We hear in the first reading “At that time there shall arise Michael, the great prince, guardian of your people; It shall be a time unsurpassed in distress”. All of us are going to face this moment. All of us are going to face this time where we come to the ends of our lives. For some reason, we think we do not have to evacuate. We do not have to turn away from sin in our lives. We get settled in our sin.

Then we hear Jesus warn us in the Gospel: “In those days, after the tribulation, the sun will be darkened, and the moon will not give its light.” We, too, are going to be blind. We have to know Jesus’ voice so well.

It is like that woman in the burning car who called her husband. If she would not have reached out to call him, she would have sat there and died in her car. The same is true for us. We have this communion, this connection, with Our Lord.

We can call out to him anytime and say, “Lord, I am in trouble here. There is this sin going in my life, and it is ravishing me or ravishing my family or ravishing my marriage or ravishing friendship. I think far too often, we think “I will take care of it later. I have got it managed. It is not that big of a problem.” Yet, the fire is just ravishing us.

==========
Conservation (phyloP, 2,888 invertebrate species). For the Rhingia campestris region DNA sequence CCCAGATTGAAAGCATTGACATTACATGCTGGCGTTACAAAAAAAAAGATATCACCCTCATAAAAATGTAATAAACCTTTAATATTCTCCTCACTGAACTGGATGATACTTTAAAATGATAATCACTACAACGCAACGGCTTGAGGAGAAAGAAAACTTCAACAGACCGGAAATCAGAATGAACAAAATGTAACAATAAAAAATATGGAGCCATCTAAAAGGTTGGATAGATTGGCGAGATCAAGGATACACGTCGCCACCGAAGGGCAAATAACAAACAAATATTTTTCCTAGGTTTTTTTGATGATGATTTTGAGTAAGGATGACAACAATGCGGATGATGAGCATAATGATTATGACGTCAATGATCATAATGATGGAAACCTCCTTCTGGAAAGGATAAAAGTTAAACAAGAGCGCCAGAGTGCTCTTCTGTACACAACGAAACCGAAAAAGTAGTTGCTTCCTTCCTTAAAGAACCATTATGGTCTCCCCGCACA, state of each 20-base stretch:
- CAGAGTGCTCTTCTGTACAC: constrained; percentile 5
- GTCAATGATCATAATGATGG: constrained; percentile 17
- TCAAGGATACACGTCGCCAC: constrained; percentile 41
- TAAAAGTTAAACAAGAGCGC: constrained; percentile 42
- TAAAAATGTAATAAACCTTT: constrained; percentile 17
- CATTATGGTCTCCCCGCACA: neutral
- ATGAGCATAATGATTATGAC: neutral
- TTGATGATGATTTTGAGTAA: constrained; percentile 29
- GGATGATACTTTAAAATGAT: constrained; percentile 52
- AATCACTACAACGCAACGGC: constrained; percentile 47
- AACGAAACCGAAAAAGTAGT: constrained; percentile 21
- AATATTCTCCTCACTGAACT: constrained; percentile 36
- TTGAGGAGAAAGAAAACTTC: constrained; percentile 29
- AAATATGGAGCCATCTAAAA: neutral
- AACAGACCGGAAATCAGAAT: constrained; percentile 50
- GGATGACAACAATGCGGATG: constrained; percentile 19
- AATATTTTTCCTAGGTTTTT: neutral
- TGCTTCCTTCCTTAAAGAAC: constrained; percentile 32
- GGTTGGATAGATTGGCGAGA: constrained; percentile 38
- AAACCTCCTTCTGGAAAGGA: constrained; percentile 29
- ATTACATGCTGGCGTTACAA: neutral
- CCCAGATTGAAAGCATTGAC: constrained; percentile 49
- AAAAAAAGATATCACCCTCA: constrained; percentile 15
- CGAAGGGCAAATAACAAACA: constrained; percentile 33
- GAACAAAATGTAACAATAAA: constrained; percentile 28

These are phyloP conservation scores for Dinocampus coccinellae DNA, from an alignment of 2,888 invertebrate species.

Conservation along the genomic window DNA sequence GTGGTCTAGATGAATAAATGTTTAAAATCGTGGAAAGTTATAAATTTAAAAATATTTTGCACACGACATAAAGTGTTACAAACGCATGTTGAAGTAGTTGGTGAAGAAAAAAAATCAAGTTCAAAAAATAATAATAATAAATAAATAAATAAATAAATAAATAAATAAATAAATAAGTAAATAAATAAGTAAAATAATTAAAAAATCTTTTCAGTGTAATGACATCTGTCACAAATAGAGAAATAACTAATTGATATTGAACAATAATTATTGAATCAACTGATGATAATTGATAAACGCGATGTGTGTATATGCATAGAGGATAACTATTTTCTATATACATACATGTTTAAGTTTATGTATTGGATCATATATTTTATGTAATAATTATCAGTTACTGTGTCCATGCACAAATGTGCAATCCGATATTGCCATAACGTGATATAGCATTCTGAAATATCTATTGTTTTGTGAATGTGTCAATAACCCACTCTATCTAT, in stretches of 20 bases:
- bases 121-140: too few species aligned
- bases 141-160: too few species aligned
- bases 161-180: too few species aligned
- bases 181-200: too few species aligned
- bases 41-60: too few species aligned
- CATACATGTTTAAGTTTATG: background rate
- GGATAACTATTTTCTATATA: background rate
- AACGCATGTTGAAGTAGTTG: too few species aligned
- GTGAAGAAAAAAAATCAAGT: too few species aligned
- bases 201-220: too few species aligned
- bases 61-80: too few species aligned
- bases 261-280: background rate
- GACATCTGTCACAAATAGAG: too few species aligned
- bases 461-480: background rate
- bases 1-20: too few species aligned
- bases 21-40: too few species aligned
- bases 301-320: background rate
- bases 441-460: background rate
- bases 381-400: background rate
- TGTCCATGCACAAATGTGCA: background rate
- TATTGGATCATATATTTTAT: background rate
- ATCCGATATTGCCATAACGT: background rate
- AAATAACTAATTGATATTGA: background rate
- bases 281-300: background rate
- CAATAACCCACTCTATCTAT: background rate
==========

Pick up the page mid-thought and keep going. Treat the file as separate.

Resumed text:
I invite you to think about that as we come to the end of this Ordinary Time. This last Sunday, if you were to go before Christ right now, would there be any sin in your life that you know is destroying you? The tendency is to just sit with it. To continue to do it. To think, I will take care of it at a later time. Well, that later time is going to come, and it is going to be too late. Is there anything in your life that you are not doing that you know God is calling you to do?